Beijing’s air quality is infamous, but while statistics and technical facts can be shocking, one Beijing resident wanted to use the power of a photograph to drive home how bad it really is — well, actually, he used a few hundred photographs. Read more…
The World Photography Organisation has officially announced the winners from all 14 of the categories of the Sony World Photography Awards. From 140,000 photographers across 166 countries, 14 photographers’ works have been chosen as some of the greatest imagery captured this past year. Read more…
We’ve shared plenty of time-lapse videos before, and even some hyperlapse videos, but I don’t think we’ve ever shared anything quite like this. Created by Piotr Wancerz, this incredible hyperlapse video captures various locations in Cracow, Poland over the course of 14 months in a way that sets it apart from anything else we’ve run across. Read more…
Photographer Samuel Orr shot 40,000 photographs over 15 months (between 2006-2008) to create the time-lapse video seen above. It shows the view he had from his front window at the time, from his home in a wooded region just outside Bloomington, Indiana. The short is titled, “Forest Year.” Read more…
If you ever have enough patience and dedication to capture one photograph of something each day for an entire year, you should think about creating a collage with the photos once the project is completed. Tiffany Yung snapped photos of breakfasts she ate during 2012 and then created this photo collage once the year was over. She writes,
This is the culmination of my year-long “project.” This is everything I ate for breakfast in 2012 (350 days of breakfast…the 6 days missing are the days I either didn’t get to eat breakfast, or forgot to take a picture). I ate a lot of oatmeal and cereal and bananas and bagels and “jook” (congee) this year. Some mornings, breakfast was “lavish,” while other mornings were smaller and plainer because I had to rush out the door. I love breakfast and I try to never miss it. It can really make or break my day.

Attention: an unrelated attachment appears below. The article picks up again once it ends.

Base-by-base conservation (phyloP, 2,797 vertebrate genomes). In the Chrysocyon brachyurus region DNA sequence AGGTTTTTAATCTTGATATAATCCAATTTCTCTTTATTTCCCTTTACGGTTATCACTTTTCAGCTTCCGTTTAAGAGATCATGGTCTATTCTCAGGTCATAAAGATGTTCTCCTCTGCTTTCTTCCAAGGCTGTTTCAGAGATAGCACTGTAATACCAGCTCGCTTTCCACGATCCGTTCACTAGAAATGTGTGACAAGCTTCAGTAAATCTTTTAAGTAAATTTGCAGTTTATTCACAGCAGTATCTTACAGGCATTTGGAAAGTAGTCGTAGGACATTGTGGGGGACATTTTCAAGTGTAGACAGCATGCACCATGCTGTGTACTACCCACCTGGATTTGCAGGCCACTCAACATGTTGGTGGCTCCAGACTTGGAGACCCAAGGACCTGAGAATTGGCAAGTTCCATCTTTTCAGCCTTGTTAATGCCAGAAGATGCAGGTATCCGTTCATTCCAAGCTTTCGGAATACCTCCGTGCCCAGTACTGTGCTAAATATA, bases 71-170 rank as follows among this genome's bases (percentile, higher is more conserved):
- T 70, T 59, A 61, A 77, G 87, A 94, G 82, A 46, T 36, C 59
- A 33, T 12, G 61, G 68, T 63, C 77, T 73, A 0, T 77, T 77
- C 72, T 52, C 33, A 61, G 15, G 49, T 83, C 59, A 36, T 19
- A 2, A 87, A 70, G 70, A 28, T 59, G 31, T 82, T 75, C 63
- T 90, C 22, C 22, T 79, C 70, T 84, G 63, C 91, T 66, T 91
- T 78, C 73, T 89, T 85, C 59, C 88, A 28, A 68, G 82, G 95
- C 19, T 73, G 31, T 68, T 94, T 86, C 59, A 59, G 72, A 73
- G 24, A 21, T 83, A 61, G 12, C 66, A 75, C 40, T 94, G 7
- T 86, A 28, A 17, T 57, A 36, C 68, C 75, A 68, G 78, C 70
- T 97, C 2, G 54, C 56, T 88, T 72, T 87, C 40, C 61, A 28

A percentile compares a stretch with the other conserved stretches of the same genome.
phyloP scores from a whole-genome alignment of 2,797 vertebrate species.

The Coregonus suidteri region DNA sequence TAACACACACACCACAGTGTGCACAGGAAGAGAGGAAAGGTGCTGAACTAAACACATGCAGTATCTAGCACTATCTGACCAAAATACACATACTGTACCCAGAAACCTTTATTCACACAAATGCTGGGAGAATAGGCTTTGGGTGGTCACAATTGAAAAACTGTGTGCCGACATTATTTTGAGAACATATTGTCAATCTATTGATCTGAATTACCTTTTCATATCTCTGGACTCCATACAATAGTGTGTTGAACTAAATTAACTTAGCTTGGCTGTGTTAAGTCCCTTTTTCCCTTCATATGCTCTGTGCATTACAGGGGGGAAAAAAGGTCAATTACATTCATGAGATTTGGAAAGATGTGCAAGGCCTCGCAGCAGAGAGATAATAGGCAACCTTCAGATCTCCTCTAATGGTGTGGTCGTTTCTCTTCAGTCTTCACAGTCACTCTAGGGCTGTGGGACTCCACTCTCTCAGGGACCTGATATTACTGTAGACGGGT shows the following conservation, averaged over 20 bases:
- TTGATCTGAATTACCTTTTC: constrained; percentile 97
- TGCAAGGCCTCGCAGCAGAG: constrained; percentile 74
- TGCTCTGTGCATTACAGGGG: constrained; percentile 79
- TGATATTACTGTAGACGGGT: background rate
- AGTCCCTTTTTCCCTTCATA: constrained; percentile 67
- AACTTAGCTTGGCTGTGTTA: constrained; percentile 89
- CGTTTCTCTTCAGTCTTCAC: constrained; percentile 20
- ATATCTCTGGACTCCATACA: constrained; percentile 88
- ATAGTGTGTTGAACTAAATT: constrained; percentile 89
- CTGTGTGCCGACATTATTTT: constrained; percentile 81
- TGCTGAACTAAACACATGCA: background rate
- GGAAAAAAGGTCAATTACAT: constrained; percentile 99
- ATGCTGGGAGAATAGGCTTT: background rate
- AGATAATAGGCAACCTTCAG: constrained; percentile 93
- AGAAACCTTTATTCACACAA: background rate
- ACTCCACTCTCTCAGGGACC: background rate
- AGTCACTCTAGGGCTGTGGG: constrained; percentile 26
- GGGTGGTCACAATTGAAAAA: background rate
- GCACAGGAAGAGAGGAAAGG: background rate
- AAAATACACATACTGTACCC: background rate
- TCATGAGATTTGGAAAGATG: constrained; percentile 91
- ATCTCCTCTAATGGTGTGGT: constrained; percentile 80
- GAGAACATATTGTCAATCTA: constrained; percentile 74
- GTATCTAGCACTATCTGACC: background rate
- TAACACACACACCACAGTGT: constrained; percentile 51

You can find a high-resolution version of the collage here. This could make for a neat poster for most subjects — especially the growth of a newborn baby!
Photography enthusiast Sterling Parker created this abstract image by averaging all the photographs he shot in 2007. He tells us,
I have my photos arranged by month, and starting in January 2007, I imported all those photos into GIMP (the freeware image editor) as layers, adjusted the whole canvas to be as big as the largest dimension, then used a custom script to “average” all the layers so each one is an equal relative percentage of the whole. The white background is empty space around photos obviously, and you can see that I took more pictures in landscape than portrait.
After doing that for each month, I averaged all the months together (about 8 months total because I didn’t take pictures some months of that year) and then averaged all the months together. Overall, I’d say this is an average of about 350 photos.
It’s interesting how the image reveals both his preferences for portrait/landscape orientation and also his different camera resolutions.